Kayaking through the bugs of Alaska's Prince William Sound

Late one evening about a week into our annual kayaking trip in Prince William Sound, my family and I fought tide and wind out of Unakwik Inlet toward a new camp in the islands. A stiffening sea breeze morphed waves in the main Whittier-to-Valdez channel into a churn of white-capping three-footers that washed bows and jacked sterns around in a bouncy rodeo.

It was exhausting -- no longer much fun, almost like weight training -- when myself and my 10-year-old daughter in a double kayak, my wife and 15-year-old son in their own singles, finally jostled through the last three-mile crossing and ducked into the lee on the southeast side of Axel Lind Island.

Over the past decade, we'd spent about 130 summer days traveling in the Sound, and we knew what we wanted in a camp. It only took a glance for us to embrace a steep cobble beach on a densely wooded peninsula. It rose above a flat-calm lagoon to a rain forest of spruce and cedar, thick enough to block the sun still shining on the other side. We were damp and itchy, tired and cranky, ready to pitch tents, eat dinner and go to bed, and this beach appeared to have the makings of one of those classic Sound base camps.

A word about refuge: In the summertime of the western Sound, it's a simple thing. You want to be dry, sure, with a view of the ocean and defensible space against black bears. Throw in a source of fresh water combined with enough food and fuel to make it through breakfast, and you've pretty much dialed in the primitive primate hierarchy of essential needs.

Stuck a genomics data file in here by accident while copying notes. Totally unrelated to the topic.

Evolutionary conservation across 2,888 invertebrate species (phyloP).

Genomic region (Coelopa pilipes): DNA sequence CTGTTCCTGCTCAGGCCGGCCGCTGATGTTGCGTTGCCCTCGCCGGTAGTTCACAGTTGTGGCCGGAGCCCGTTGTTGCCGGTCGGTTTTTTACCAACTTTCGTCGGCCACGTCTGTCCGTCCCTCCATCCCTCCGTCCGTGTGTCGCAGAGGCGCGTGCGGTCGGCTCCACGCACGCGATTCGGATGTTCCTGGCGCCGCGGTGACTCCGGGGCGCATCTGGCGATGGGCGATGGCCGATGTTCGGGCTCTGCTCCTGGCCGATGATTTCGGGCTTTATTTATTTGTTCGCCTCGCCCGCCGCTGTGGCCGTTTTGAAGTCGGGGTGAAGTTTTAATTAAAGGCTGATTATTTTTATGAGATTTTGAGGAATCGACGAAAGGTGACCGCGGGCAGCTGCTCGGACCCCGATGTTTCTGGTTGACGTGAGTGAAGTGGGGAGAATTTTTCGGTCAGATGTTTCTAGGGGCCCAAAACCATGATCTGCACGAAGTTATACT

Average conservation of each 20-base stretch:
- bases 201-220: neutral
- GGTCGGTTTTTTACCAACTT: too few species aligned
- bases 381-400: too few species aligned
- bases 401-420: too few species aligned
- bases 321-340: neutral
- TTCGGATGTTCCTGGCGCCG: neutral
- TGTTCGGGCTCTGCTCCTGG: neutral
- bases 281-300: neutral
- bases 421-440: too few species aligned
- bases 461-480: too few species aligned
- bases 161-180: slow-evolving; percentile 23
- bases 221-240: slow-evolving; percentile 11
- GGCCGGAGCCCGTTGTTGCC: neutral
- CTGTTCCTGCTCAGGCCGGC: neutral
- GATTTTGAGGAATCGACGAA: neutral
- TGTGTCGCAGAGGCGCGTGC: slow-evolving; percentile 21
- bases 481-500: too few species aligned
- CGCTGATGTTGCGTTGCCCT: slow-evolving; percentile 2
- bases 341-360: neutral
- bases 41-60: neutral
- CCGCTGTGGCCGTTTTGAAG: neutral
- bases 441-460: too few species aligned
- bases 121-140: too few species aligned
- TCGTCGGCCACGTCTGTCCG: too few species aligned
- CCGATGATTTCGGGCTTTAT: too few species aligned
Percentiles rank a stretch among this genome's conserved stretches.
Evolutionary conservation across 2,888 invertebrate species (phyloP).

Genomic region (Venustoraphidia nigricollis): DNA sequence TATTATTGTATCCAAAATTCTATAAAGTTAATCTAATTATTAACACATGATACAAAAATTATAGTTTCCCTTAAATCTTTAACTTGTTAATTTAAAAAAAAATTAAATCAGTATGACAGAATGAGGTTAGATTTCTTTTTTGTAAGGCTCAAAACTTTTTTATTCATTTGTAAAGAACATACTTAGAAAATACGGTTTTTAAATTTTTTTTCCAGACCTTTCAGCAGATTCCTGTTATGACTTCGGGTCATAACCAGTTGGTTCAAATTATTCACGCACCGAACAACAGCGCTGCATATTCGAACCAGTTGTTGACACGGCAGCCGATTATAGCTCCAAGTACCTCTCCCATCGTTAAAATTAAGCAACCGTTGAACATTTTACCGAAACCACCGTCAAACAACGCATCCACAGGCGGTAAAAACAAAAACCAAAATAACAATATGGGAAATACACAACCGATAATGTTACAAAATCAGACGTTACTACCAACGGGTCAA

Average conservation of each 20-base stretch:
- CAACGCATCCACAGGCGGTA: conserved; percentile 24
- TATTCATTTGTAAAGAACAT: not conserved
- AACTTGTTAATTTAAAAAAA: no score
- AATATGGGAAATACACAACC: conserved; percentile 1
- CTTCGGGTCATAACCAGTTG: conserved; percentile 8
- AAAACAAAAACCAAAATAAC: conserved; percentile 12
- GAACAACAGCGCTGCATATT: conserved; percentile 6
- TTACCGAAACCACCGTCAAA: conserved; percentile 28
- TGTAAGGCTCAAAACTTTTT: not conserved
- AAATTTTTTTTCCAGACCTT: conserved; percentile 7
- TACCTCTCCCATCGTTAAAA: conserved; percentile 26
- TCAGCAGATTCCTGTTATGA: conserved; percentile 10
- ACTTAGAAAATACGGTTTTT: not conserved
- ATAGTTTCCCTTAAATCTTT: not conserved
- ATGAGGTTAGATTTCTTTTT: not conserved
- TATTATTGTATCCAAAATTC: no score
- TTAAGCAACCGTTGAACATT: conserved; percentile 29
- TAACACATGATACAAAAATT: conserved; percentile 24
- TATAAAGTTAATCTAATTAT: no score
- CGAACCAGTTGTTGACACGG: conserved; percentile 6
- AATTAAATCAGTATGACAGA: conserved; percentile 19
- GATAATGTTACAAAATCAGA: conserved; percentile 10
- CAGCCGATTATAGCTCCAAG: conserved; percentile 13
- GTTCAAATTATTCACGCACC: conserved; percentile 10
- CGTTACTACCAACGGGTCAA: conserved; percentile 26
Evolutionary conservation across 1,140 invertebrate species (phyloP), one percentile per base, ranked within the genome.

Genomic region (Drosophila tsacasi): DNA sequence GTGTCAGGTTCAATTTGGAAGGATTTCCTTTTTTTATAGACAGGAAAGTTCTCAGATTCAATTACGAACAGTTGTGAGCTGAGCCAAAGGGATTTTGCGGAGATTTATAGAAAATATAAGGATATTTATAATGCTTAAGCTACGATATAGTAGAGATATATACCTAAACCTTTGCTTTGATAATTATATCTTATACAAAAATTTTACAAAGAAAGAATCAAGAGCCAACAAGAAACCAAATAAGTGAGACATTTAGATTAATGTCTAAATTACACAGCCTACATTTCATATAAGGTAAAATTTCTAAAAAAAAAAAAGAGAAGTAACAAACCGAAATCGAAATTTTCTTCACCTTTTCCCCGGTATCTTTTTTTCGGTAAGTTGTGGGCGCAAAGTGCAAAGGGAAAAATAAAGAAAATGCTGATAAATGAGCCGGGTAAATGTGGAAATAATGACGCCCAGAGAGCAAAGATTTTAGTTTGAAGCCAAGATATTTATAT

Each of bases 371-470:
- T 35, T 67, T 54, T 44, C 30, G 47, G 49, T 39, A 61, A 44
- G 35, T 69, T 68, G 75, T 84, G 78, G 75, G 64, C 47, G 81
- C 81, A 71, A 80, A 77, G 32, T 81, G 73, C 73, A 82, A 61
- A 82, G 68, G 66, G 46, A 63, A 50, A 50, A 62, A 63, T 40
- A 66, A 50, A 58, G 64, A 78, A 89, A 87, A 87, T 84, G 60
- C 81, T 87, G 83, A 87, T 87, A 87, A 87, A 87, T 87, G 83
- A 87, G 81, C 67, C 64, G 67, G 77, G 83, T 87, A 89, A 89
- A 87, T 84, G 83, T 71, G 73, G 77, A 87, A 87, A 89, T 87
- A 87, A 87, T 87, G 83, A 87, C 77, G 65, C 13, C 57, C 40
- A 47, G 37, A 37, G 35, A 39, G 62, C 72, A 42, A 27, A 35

But for urbane comfort -- for that serene sense of existential refuge that comes with knowing you are safe from all pursuit -- you must escape the bugs. Not just those wimpy mosquitoes that buzz into your ears, but the mean no-seeums that raise welts on your ankles. Or those ruthless black flies that gnaw eyelids and hairlines and cause blood to flow down your cheek.

This beach had clinched it: almost nothing tried to bite us. Headnets remained stowed.

Still, it's true that a slippery wrack of rotting seaweed carpeted the rocks just above the most recent high tide line. The mess spanned 300 yards of beach. Accidentally gouge it open with a boot toe, and you exposed a crustaceous hell that slithered and crawled, including a mess of inch-long scorpionesque beachhoppers that sprang into the air before burrowing back underground. But we hardly gave them a thought. After all, they ate seaweed and wood, not flesh. And who was going spend time digging up the compost?


Huge yellowed logs appeared to have blocked this gunk and its denizens from fouling the upper beach anyway. There, buttressed between grounded snags and the face of the jungle, extended a series of tent-sized clearings, almost like rooms, all of them floored by Chugach gray stone polished smooth by a thousand winter storms. It was high and dry — our refuge for the night — with a panoramic view of the Sound's eastern bight.

In the dimming light, we started yanking dry bags out of hatches and shuttling gear up the beach. In an hour, we were eating quesadillas inside a screen shelter. What could go wrong?